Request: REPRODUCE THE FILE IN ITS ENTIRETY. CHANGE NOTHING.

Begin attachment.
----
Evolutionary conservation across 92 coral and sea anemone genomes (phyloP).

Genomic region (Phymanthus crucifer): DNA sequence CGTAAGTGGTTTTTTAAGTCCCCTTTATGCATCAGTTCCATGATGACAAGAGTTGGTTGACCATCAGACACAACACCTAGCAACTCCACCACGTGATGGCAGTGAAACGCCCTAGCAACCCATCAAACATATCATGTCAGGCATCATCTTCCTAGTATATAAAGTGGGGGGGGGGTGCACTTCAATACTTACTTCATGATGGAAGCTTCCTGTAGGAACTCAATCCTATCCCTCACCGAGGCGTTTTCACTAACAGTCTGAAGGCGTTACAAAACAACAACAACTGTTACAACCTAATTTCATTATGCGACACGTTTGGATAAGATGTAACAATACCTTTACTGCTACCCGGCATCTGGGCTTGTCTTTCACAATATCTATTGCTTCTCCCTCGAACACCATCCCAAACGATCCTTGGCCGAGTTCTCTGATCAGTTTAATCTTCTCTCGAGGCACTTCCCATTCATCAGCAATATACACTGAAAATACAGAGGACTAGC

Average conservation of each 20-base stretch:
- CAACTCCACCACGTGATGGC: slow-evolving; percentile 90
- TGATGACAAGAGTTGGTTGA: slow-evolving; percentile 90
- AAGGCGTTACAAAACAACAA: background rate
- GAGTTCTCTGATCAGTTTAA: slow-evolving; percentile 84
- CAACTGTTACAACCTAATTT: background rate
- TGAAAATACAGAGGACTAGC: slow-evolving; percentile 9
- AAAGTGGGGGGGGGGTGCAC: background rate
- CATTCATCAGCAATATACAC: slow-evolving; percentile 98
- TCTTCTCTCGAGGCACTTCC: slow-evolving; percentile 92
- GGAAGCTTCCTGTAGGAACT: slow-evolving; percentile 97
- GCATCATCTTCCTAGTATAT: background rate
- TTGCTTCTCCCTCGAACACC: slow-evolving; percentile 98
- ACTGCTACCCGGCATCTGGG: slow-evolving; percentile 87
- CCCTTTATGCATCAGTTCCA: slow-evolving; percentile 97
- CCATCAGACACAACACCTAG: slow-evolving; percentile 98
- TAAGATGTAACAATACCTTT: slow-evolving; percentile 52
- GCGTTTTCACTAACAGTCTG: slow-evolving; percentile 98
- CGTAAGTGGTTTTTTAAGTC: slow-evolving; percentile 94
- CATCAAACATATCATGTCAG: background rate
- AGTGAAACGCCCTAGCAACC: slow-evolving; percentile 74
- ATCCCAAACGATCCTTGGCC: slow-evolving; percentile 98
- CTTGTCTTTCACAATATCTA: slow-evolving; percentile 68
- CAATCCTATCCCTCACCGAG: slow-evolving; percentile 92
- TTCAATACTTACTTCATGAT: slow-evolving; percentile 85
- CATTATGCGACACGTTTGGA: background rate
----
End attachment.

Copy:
Evolutionary conservation across 92 coral and sea anemone genomes (phyloP).

Genomic region (Phymanthus crucifer): DNA sequence CGTAAGTGGTTTTTTAAGTCCCCTTTATGCATCAGTTCCATGATGACAAGAGTTGGTTGACCATCAGACACAACACCTAGCAACTCCACCACGTGATGGCAGTGAAACGCCCTAGCAACCCATCAAACATATCATGTCAGGCATCATCTTCCTAGTATATAAAGTGGGGGGGGGGTGCACTTCAATACTTACTTCATGATGGAAGCTTCCTGTAGGAACTCAATCCTATCCCTCACCGAGGCGTTTTCACTAACAGTCTGAAGGCGTTACAAAACAACAACAACTGTTACAACCTAATTTCATTATGCGACACGTTTGGATAAGATGTAACAATACCTTTACTGCTACCCGGCATCTGGGCTTGTCTTTCACAATATCTATTGCTTCTCCCTCGAACACCATCCCAAACGATCCTTGGCCGAGTTCTCTGATCAGTTTAATCTTCTCTCGAGGCACTTCCCATTCATCAGCAATATACACTGAAAATACAGAGGACTAGC

Average conservation of each 20-base stretch:
- CAACTCCACCACGTGATGGC: slow-evolving; percentile 90
- TGATGACAAGAGTTGGTTGA: slow-evolving; percentile 90
- AAGGCGTTACAAAACAACAA: background rate
- GAGTTCTCTGATCAGTTTAA: slow-evolving; percentile 84
- CAACTGTTACAACCTAATTT: background rate
- TGAAAATACAGAGGACTAGC: slow-evolving; percentile 9
- AAAGTGGGGGGGGGGTGCAC: background rate
- CATTCATCAGCAATATACAC: slow-evolving; percentile 98
- TCTTCTCTCGAGGCACTTCC: slow-evolving; percentile 92
- GGAAGCTTCCTGTAGGAACT: slow-evolving; percentile 97
- GCATCATCTTCCTAGTATAT: background rate
- TTGCTTCTCCCTCGAACACC: slow-evolving; percentile 98
- ACTGCTACCCGGCATCTGGG: slow-evolving; percentile 87
- CCCTTTATGCATCAGTTCCA: slow-evolving; percentile 97
- CCATCAGACACAACACCTAG: slow-evolving; percentile 98
- TAAGATGTAACAATACCTTT: slow-evolving; percentile 52
- GCGTTTTCACTAACAGTCTG: slow-evolving; percentile 98
- CGTAAGTGGTTTTTTAAGTC: slow-evolving; percentile 94
- CATCAAACATATCATGTCAG: background rate
- AGTGAAACGCCCTAGCAACC: slow-evolving; percentile 74
- ATCCCAAACGATCCTTGGCC: slow-evolving; percentile 98
- CTTGTCTTTCACAATATCTA: slow-evolving; percentile 68
- CAATCCTATCCCTCACCGAG: slow-evolving; percentile 92
- TTCAATACTTACTTCATGAT: slow-evolving; percentile 85
- CATTATGCGACACGTTTGGA: background rate